Spinal cord compression should be considered in any patient presenting to the emergency department with a neurologic complaint and a history of malignancy.
Electrolyte abnormalities should be considered in all patients with malignancy and nonspecific symptoms.
Patients undergoing chemotherapy who present with fever should be considered neutropenic until proven otherwise.
Improvements in the management of cancer have lead to an aging population presenting to emergency departments (EDs) with complications related to malignant disease. Oncologic emergencies occur in patients with recurrence of a previously diagnosed malignancy, complications of cancer treatment, or signs and symptoms that may lead to a new diagnosis of cancer. Emergency clinicians must be aware of the common complications associated with malignancies and available treatments. These complications can be broadly divided into those created by local tumor effects, complications from hematologic derangements and biochemical abnormalities, and complications related to cancer treatment. When caring for patients with oncologic related emergencies in the ED, consideration should always be given to the nature of medical therapy warranted in view of progression of the disease. Early consultation with family members and stakeholders is advised.
Emergencies related to local tumor invasion include spinal cord compression and superior vena cava (SVC) syndrome. Both are oncologic emergencies that require prompt intervention. The most common primary tumors that metastasize to the spine are lung (29%), prostate (19%), and breast (13%). The thoracic spine is the most common site involved (77%). The lumbar spine is affected 29% of the time with the cervical (12%) and sacral (7%) regions being affected least often.
SVC syndrome is defined as obstruction of flow through the superior vena cava due to tumor-related compression. Lung cancer and non-Hodgkin lymphoma together cause about 95% of cancer-related SVC syndrome. The incidence of SVC syndrome in patients with lung cancer and non-Hodgkin lymphoma is 2–4%. Thrombosis related to central venous catheters can also cause SVC syndrome in patients with cancer as a result of their prothrombotic state.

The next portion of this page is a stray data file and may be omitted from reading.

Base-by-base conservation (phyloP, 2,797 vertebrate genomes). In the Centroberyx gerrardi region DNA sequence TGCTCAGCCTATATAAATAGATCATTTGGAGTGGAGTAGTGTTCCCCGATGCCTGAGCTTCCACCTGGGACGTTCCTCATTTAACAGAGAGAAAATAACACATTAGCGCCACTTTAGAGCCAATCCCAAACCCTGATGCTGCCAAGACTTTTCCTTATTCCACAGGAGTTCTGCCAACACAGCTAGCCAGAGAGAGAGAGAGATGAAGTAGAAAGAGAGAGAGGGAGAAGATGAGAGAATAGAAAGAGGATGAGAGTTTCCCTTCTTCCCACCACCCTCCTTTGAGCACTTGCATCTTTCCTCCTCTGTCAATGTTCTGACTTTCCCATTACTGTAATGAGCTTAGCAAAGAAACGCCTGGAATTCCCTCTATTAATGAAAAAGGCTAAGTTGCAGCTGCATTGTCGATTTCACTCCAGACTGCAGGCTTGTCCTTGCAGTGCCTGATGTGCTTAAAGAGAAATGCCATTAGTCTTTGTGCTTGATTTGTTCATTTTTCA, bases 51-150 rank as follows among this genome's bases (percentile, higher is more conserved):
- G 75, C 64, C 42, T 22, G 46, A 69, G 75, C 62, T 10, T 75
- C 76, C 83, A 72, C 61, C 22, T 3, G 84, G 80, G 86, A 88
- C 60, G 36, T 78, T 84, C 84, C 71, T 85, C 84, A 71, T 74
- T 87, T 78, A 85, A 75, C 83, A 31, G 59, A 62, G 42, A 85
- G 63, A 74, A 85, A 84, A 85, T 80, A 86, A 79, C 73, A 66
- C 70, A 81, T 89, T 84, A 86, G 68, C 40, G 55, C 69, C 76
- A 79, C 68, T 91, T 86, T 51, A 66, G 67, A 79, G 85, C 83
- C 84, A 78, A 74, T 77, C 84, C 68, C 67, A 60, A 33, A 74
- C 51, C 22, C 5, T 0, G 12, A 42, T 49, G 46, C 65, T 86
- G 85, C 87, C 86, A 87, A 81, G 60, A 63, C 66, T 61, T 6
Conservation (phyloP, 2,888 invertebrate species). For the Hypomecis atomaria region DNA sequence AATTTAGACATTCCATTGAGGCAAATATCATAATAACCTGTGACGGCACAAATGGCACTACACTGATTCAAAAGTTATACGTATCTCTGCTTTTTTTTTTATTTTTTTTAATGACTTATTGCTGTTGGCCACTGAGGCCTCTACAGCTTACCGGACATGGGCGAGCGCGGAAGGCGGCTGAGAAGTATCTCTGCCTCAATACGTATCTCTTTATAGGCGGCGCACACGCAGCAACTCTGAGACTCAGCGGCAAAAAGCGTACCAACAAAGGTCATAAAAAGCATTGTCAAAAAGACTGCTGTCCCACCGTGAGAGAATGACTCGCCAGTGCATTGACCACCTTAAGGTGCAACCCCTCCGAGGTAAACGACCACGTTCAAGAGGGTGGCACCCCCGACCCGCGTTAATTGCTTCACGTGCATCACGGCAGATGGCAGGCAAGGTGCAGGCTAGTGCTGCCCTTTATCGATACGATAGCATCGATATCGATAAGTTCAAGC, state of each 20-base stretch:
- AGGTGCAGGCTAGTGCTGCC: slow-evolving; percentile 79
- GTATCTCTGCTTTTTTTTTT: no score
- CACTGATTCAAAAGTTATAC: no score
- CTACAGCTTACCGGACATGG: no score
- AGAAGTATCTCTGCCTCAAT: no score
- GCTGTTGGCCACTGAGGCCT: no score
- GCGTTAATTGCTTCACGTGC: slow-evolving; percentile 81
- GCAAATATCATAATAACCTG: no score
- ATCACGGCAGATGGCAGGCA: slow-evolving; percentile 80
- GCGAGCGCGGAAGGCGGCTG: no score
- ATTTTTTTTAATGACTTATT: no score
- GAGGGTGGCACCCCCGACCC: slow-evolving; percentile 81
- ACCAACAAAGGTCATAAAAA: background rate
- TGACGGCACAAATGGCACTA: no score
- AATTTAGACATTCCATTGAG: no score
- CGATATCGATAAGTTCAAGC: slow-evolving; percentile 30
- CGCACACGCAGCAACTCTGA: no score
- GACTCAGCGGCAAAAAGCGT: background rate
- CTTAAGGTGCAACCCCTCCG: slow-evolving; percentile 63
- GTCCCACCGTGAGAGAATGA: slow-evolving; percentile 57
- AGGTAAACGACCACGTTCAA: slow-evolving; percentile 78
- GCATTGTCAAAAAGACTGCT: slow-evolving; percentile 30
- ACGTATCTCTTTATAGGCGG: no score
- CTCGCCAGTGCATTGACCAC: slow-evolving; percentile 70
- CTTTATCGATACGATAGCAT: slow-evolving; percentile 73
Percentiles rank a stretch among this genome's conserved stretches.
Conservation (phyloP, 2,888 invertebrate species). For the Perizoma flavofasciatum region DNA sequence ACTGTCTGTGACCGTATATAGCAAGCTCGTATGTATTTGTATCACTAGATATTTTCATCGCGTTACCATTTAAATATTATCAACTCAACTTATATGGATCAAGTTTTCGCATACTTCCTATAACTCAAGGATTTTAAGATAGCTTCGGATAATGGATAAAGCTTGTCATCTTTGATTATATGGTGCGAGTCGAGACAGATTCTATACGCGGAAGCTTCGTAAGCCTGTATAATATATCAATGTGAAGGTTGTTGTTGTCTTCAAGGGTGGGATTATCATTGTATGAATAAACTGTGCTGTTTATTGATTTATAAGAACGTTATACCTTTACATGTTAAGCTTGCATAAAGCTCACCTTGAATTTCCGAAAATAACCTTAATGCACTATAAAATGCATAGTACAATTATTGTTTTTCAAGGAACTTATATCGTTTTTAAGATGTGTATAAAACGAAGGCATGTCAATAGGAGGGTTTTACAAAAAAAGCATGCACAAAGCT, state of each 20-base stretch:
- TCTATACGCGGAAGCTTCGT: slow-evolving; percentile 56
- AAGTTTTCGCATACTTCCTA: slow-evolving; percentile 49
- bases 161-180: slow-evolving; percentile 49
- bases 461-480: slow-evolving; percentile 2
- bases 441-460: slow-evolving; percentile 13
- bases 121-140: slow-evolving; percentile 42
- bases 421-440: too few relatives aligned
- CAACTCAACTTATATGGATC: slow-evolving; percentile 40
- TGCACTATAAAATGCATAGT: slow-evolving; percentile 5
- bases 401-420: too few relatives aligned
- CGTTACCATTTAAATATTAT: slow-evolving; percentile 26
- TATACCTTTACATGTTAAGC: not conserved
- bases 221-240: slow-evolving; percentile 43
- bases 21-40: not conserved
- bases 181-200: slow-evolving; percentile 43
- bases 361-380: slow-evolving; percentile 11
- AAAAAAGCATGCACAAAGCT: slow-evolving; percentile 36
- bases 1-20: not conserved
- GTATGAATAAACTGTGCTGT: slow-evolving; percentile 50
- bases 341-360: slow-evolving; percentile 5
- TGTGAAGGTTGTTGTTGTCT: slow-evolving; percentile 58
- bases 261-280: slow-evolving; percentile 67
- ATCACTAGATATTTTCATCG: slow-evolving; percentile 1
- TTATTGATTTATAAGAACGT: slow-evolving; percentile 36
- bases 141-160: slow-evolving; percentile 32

Emergencies related to biochemical derangements in the cancer patient include hypercalcemia and tumor lysis syndrome. Hypercalcemia has been reported to occur in 20–30% of patients with cancer at some time during the course of their disease. It occurs most commonly in cancers associated with bone (multiple myeloma), bony metastasis (breast, lung, prostate, renal), or cancers that secrete parathyroid-like substance (lung) or osteoclastic factors (lymphomas). The detection of hypercalcemia in a patient with cancer signifies a very poor prognosis, with death often occurring within months.
Tumor lysis syndrome is the most common disease-related emergency encountered in patients with hematologic cancers. The syndrome occurs when tumor cells release their contents into the bloodstream, either spontaneously or in response to therapy, leading to the characteristic findings of hyperuricemia, hyperkalemia, hyperphosphatemia, and hypocalcemia. These electrolyte and metabolic disturbances can progress to clinical toxic effects, including renal insufficiency, cardiac arrhythmias, seizures, and death due ...